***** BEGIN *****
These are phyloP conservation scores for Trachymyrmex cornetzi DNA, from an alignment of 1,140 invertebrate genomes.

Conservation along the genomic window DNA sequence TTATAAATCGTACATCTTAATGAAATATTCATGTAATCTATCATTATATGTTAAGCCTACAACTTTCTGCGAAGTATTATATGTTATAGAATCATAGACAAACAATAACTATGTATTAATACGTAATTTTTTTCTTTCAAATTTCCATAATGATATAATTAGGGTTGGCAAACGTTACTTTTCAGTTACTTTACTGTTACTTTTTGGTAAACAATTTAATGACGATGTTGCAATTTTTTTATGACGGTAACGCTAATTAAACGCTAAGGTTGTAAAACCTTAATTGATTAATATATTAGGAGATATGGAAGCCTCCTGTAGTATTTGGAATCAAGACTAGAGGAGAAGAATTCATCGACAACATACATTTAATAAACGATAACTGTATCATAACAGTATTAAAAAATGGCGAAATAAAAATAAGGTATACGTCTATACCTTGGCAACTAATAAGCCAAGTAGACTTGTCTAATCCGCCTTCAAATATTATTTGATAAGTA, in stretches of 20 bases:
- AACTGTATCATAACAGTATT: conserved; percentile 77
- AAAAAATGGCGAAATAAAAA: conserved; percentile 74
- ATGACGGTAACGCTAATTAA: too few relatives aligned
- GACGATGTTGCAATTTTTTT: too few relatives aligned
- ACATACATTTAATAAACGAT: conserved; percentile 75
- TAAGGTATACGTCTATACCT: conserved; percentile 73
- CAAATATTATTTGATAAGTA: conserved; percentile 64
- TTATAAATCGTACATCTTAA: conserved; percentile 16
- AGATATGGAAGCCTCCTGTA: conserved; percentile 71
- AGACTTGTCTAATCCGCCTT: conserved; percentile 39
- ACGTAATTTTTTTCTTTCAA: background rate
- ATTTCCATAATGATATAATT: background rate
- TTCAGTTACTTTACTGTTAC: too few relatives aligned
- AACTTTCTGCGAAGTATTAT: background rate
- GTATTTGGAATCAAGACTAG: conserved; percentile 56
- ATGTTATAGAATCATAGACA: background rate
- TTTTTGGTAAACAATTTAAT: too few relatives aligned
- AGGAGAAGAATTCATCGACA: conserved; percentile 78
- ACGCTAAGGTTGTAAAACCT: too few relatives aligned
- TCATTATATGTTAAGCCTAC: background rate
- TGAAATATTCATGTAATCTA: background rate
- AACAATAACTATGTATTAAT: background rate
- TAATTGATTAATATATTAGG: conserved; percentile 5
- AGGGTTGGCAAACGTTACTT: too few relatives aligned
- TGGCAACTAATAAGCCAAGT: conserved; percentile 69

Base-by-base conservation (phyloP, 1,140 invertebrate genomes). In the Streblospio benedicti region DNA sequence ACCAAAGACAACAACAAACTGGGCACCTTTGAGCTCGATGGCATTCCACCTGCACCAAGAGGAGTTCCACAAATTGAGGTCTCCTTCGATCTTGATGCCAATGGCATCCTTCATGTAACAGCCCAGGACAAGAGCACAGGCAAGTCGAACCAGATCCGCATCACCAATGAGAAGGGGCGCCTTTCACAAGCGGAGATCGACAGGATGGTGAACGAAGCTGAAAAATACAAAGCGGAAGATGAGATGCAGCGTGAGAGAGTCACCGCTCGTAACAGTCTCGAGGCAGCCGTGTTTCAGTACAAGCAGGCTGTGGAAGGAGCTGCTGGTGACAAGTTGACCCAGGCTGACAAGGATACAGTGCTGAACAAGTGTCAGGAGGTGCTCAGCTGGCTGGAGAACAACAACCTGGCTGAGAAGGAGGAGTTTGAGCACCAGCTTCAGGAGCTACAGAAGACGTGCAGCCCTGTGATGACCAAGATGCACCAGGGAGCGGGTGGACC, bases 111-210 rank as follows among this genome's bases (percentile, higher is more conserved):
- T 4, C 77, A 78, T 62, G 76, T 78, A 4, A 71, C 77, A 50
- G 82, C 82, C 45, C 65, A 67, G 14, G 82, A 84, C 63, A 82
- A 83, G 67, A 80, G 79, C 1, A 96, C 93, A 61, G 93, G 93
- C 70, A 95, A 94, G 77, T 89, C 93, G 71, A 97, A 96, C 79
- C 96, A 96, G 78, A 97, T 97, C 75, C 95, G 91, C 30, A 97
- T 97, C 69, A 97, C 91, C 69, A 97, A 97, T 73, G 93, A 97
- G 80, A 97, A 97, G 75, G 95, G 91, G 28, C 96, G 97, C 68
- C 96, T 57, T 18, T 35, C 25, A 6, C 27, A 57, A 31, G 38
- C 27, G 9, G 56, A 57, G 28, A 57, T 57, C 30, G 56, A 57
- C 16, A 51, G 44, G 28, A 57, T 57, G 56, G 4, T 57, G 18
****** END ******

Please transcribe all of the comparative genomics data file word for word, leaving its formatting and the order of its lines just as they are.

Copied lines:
These are phyloP conservation scores for Trachymyrmex cornetzi DNA, from an alignment of 1,140 invertebrate genomes.

Conservation along the genomic window DNA sequence TTATAAATCGTACATCTTAATGAAATATTCATGTAATCTATCATTATATGTTAAGCCTACAACTTTCTGCGAAGTATTATATGTTATAGAATCATAGACAAACAATAACTATGTATTAATACGTAATTTTTTTCTTTCAAATTTCCATAATGATATAATTAGGGTTGGCAAACGTTACTTTTCAGTTACTTTACTGTTACTTTTTGGTAAACAATTTAATGACGATGTTGCAATTTTTTTATGACGGTAACGCTAATTAAACGCTAAGGTTGTAAAACCTTAATTGATTAATATATTAGGAGATATGGAAGCCTCCTGTAGTATTTGGAATCAAGACTAGAGGAGAAGAATTCATCGACAACATACATTTAATAAACGATAACTGTATCATAACAGTATTAAAAAATGGCGAAATAAAAATAAGGTATACGTCTATACCTTGGCAACTAATAAGCCAAGTAGACTTGTCTAATCCGCCTTCAAATATTATTTGATAAGTA, in stretches of 20 bases:
- AACTGTATCATAACAGTATT: conserved; percentile 77
- AAAAAATGGCGAAATAAAAA: conserved; percentile 74
- ATGACGGTAACGCTAATTAA: too few relatives aligned
- GACGATGTTGCAATTTTTTT: too few relatives aligned
- ACATACATTTAATAAACGAT: conserved; percentile 75
- TAAGGTATACGTCTATACCT: conserved; percentile 73
- CAAATATTATTTGATAAGTA: conserved; percentile 64
- TTATAAATCGTACATCTTAA: conserved; percentile 16
- AGATATGGAAGCCTCCTGTA: conserved; percentile 71
- AGACTTGTCTAATCCGCCTT: conserved; percentile 39
- ACGTAATTTTTTTCTTTCAA: background rate
- ATTTCCATAATGATATAATT: background rate
- TTCAGTTACTTTACTGTTAC: too few relatives aligned
- AACTTTCTGCGAAGTATTAT: background rate
- GTATTTGGAATCAAGACTAG: conserved; percentile 56
- ATGTTATAGAATCATAGACA: background rate
- TTTTTGGTAAACAATTTAAT: too few relatives aligned
- AGGAGAAGAATTCATCGACA: conserved; percentile 78
- ACGCTAAGGTTGTAAAACCT: too few relatives aligned
- TCATTATATGTTAAGCCTAC: background rate
- TGAAATATTCATGTAATCTA: background rate
- AACAATAACTATGTATTAAT: background rate
- TAATTGATTAATATATTAGG: conserved; percentile 5
- AGGGTTGGCAAACGTTACTT: too few relatives aligned
- TGGCAACTAATAAGCCAAGT: conserved; percentile 69

Base-by-base conservation (phyloP, 1,140 invertebrate genomes). In the Streblospio benedicti region DNA sequence ACCAAAGACAACAACAAACTGGGCACCTTTGAGCTCGATGGCATTCCACCTGCACCAAGAGGAGTTCCACAAATTGAGGTCTCCTTCGATCTTGATGCCAATGGCATCCTTCATGTAACAGCCCAGGACAAGAGCACAGGCAAGTCGAACCAGATCCGCATCACCAATGAGAAGGGGCGCCTTTCACAAGCGGAGATCGACAGGATGGTGAACGAAGCTGAAAAATACAAAGCGGAAGATGAGATGCAGCGTGAGAGAGTCACCGCTCGTAACAGTCTCGAGGCAGCCGTGTTTCAGTACAAGCAGGCTGTGGAAGGAGCTGCTGGTGACAAGTTGACCCAGGCTGACAAGGATACAGTGCTGAACAAGTGTCAGGAGGTGCTCAGCTGGCTGGAGAACAACAACCTGGCTGAGAAGGAGGAGTTTGAGCACCAGCTTCAGGAGCTACAGAAGACGTGCAGCCCTGTGATGACCAAGATGCACCAGGGAGCGGGTGGACC, bases 111-210 rank as follows among this genome's bases (percentile, higher is more conserved):
- T 4, C 77, A 78, T 62, G 76, T 78, A 4, A 71, C 77, A 50
- G 82, C 82, C 45, C 65, A 67, G 14, G 82, A 84, C 63, A 82
- A 83, G 67, A 80, G 79, C 1, A 96, C 93, A 61, G 93, G 93
- C 70, A 95, A 94, G 77, T 89, C 93, G 71, A 97, A 96, C 79
- C 96, A 96, G 78, A 97, T 97, C 75, C 95, G 91, C 30, A 97
- T 97, C 69, A 97, C 91, C 69, A 97, A 97, T 73, G 93, A 97
- G 80, A 97, A 97, G 75, G 95, G 91, G 28, C 96, G 97, C 68
- C 96, T 57, T 18, T 35, C 25, A 6, C 27, A 57, A 31, G 38
- C 27, G 9, G 56, A 57, G 28, A 57, T 57, C 30, G 56, A 57
- C 16, A 51, G 44, G 28, A 57, T 57, G 56, G 4, T 57, G 18